Thursday’s child is fascinated by distance. The blue hills in paintings, a special blue that Rebecca Solnit (in A Field Guide to Getting Lost) calls ‘the color of an emotion, the color of solitude and of desire, the color of there seen from here, the color of where you are not.’ Even obviously false distances, like the tummocky hills in the MGM Wizard of Oz set, create a pang, a wish to be there, not here. To enter the ‘loveliest garden you ever saw’ seen by Alice through a tiny door – heartbreaking when unreachable and disappointing once reached. Perhaps why Captain Beefheart sings ‘The black paper between a mirror | Breaks my heart that I can’t go’

Thursday’s child walks in marginal places. 14, inspired by readings of J.G.Ballard from Portslade library (to be part of this route, stay tuned), walking alongside the A27 towards Shoreham flyover… noting the discarded cans, bottles, wrappers, smokers’ requisites as the slipstream of an endless high-speed party. Sitting between the concrete pillars of the flyover doing my drawing homework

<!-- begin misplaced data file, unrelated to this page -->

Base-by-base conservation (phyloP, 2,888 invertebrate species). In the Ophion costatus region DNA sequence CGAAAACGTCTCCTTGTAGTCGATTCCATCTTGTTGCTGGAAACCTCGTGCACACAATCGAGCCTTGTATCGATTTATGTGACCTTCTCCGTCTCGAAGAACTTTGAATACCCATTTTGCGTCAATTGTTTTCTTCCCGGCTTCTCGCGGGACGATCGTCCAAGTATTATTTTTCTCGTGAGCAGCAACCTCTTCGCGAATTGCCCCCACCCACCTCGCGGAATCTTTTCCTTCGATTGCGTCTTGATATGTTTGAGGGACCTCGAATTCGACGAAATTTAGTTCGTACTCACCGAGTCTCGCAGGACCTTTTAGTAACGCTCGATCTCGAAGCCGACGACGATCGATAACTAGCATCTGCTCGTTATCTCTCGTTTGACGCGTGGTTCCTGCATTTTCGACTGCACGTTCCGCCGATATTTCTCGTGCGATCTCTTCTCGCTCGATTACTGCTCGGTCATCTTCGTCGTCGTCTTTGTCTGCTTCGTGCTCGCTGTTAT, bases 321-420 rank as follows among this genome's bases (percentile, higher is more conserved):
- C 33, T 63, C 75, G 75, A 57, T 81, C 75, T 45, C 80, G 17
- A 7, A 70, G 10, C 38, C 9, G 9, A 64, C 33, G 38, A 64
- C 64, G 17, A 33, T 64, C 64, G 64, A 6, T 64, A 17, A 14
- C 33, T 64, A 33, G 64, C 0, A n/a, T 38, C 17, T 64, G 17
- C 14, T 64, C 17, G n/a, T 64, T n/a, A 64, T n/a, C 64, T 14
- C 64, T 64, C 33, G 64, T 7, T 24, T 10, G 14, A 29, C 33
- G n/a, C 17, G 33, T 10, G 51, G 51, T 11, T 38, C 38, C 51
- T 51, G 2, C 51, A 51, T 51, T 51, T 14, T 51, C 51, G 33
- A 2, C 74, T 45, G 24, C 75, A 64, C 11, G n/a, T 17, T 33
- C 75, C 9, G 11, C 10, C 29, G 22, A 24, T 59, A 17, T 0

Thursday’s child looks around and notices things. The photocopied license beside a fruit machine on Preston station, in the name of ‘Sceptre Leisure Solutions’. But whose ‘sceptre’ – some Leisure King, looking like a polyestered, debased Ghost of Christmas Present? ‘Solutions’ as in problems solved (‘Let’s make sure commuters can gamble between connections’)? Or solutions as in things dissolved (particles of solid leisure diluted until all that’s left is this feebly flickering bandit) or the dissolving medium, ‘leisure’ as the Universal Solvent, unable not to destroy its own containers